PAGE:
B. Plaintiffs Did Not Act Reasonably

Liberty argues that plaintiffs' reliance, i.e., entering into a purchase agreement that required a $500,000 nonrefundable down payment, was unreasonable as a matter of law. As noted above, plaintiffs must show that they "acted reasonably in justifiable reliance on the promise made." Canyon Lake, 700 N.W.2d at 739. Liberty directs the court to Werner v. Norwest Bank, 499 N.W.2d 138 (S.D. 1993), in support of its argument. The plaintiff in Werner claimed that a bank manager told him "no problem" after plaintiff asked if the bank could make an $80,000 loan. Id. The bank later refused to loan the plaintiff $80,000, and the plaintiff brought suit, alleging promissory estoppel. The South Dakota Supreme Court rejected the plaintiff's promissory estoppel claim because the plaintiff "could not have reasonably relied on [the bank] to grant him a loan" when there was so much uncertainty as to the other terms of the loan, including the exact amount of money, interest rate, time and method of repayment, and there was no exchange of documents. Id. The supreme court further stated that the "agreement upon which [the plaintiff] allegedly relied is too vague, uncertain, and unsettled to support an estoppel claim." Id. at 142 (internal quotations omitted).

Garrett v. BankWest, Inc., 459 N.W.2d 833 (S.D. 1990), provides another illustration of when the South Dakota Supreme Court found that a plaintiff's reliance was unreasonable. In Garrett, the plaintiff liquidated some of his assets following a discussion with a bank about the possibility of redeeming a mortgage that was in default. Id. at 848.After only oral discussions about the possibility of redemption, the bank chose not to redeem, and the plaintiff sought damages under a theory of promissory estoppel. Id. The supreme court held that the plaintiff's reliance, i.e., liquidating some of his assets, was unreasonable because the terms of any possible agreement relating to redemption were vague, uncertain, and unsettled. Id. The supreme court went on to find that it was unreasonable for the plaintiff "to act upon vague, and in many respects, non-existent terms of an oral agreement." Id.

Based on the foregoing, the court finds that undisputed facts in this case support a finding that plaintiffs' actions were unreasonable under South Dakota law. The only statements that plaintiffs allege they relied on prior to entering into the purchase agreement were that Kaschmitter was on the approved list of appraisers and that the Kaschmitter appraisal would be acceptable. Plaintiffs have not identified how or why Stahl's statement that the appraisal was acceptable caused them to enter into the purchase agreement. Plaintiffs have not indicated what "acceptable" means in terms of an appraisal. One would think that an "acceptable" appraisal in these circumstances would be one that a bank would use in determining whether to issue a loan and in determining how large of a loan to issue. Plaintiffs, however, have made it clear that they "are not contending that the statements . . . committed [Liberty] to using the Kaschmitter appraisal" or that Liberty "was obligated to make a loan to Plaintiffs." Docket 37 at 8, 10. Without any discussion as to how or why Stahl's statements caused them to enter into the purchase agreement, the court finds that doing so was unreasonable in these circumstances.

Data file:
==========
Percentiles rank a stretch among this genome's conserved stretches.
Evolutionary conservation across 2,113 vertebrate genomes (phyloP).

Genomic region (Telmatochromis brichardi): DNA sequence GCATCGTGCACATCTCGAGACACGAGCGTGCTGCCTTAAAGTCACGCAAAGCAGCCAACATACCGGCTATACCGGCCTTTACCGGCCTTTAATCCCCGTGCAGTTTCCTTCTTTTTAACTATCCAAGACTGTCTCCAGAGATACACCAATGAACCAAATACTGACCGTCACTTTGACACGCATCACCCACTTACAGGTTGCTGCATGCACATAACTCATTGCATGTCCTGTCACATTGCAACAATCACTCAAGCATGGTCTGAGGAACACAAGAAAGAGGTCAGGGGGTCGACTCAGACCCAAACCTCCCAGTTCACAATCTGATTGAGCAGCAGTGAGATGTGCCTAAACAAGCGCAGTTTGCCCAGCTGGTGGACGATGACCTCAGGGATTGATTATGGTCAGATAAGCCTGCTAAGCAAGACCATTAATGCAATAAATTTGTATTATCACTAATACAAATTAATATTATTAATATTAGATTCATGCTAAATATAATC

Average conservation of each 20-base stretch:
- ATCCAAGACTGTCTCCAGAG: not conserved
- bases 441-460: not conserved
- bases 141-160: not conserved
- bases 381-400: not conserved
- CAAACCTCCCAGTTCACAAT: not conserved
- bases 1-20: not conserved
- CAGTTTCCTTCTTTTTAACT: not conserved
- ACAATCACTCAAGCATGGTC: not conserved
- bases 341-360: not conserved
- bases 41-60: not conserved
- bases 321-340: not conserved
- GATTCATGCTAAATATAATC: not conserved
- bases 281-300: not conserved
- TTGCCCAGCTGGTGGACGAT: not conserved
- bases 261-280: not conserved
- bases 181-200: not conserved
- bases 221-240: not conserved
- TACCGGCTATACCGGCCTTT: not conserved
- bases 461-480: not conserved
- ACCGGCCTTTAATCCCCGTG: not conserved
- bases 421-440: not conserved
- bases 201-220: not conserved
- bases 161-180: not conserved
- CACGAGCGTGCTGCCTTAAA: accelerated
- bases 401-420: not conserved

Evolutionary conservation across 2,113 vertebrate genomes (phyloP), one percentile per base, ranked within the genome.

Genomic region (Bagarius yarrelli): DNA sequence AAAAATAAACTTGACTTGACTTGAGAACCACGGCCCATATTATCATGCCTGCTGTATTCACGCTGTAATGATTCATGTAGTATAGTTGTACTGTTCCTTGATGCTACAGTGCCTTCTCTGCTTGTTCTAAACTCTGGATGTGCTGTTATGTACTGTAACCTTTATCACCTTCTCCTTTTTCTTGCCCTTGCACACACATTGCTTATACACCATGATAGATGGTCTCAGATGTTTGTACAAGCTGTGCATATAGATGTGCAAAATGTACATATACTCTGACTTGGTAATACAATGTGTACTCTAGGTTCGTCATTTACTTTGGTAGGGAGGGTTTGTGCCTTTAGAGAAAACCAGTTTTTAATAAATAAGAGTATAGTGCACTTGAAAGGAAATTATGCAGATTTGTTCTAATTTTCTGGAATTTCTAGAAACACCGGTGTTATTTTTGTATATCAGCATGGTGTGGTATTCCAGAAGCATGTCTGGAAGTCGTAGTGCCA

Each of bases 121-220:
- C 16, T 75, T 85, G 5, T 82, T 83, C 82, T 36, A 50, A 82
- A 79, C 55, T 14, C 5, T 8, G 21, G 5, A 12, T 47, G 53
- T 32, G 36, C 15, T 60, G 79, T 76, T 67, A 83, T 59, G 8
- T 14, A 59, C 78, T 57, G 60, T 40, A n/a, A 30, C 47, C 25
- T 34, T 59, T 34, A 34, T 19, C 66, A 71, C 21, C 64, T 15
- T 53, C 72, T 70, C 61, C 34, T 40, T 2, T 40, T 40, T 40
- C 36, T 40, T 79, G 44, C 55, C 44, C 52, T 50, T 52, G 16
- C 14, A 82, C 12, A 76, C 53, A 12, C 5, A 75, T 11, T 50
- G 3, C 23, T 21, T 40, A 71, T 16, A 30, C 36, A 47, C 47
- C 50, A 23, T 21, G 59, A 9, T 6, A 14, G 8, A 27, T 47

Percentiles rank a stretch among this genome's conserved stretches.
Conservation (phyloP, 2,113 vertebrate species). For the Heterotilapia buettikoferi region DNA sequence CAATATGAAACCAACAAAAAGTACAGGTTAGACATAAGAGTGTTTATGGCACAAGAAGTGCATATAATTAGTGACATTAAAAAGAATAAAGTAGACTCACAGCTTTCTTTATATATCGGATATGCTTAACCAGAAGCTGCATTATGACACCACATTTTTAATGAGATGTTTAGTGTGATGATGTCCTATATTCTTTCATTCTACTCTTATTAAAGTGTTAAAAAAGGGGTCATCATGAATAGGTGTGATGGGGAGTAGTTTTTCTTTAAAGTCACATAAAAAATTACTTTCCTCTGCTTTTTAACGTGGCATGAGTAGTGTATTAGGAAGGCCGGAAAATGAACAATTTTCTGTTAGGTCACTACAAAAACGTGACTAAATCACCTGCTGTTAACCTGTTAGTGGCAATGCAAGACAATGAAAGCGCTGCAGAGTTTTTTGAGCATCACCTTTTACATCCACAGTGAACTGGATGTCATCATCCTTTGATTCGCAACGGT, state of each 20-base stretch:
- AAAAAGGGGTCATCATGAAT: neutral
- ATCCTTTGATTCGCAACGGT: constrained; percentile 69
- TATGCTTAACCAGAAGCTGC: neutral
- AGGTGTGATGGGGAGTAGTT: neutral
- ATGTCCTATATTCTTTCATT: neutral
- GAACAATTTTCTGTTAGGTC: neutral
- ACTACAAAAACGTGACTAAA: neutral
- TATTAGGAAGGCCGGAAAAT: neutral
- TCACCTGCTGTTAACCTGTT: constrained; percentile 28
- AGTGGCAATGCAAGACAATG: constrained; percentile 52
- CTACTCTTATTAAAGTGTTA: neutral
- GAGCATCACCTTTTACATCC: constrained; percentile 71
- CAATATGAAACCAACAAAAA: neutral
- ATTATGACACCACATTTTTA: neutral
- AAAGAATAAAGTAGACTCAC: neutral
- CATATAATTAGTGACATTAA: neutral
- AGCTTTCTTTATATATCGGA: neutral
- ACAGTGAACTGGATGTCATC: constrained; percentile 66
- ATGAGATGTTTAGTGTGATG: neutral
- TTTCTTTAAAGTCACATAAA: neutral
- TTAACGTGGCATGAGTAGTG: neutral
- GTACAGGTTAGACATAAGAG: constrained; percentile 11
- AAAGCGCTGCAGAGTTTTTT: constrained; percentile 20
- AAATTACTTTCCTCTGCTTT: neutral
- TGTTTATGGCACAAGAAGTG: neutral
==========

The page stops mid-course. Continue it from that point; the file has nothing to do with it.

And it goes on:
Even if plaintiffs argued that Stahl's statements obligated Liberty to use the Kaschmitter appraisal in making a loan, such an argument fails to support a promissory estoppel claim because plaintiffs' reliance would still be unreasonable. Plaintiffs would have the court believe that it is reasonable for experienced businessmen to rely on off-the-cuff oral statements by a bank employee, without discussions of loan amounts, interest rates, time and method of repayment, and without an exchange of documents, to the extent that they enter into a purchase agreement that contains a $500,000 nonrefundable down payment. Just as in Werner, such assumptions and actions are unreasonable. The terms of any possible agreement concerning the use of the appraisal were too vague, uncertain, and unsettled for plaintiffs' reliance to be reasonable. Garrett, 459 N.W.2d at 848; see Vander Heide v. Boke Ranch, Inc., 736 N.W.2d 824, 834 (S.D. 2007) ("[Plaintiffs'] alleged reliance was not in anyway justified given the absence of a promise or at best, one that was vague and uncertain."). Furthermore, plaintiffs acknowledge that they know that banks do not make loans or binding commitments based on passing oral statements. See Docket 24 at 9 (admitted in Docket 35 at 5). Plaintiffs cannot ignore what they know to be banking custom and then claim that their reliance was reasonable.

Moreover, plaintiffs claim that Stahl's statements took place sometime in July 2010. There is an email sent to Stahl, however, dated on August 20, 2010, in which plaintiffs acknowledge that Liberty is under no commitment to move forward whatsoever with loan negotiations. Docket 41-13. In the email, Seurer stated, "I'm not asking for 100% commitment today, but knowing what you know at this point . . . do you feel quite confident that your bank can put this deal together for us?" Id. Stahl's response did not answer in the affirmative but instead responded by saying that Stahl "should have a much better feel" in the future when more documents have been received. Id. Thus, plaintiffs were put on notice that Liberty was still only considering whether to issue a loan just prior to their entering into the purchase agreement on September 3, 2010. Because of this notice, it was unreasonable for plaintiffs to enter into the purchase agreement based upon Stahl's statements.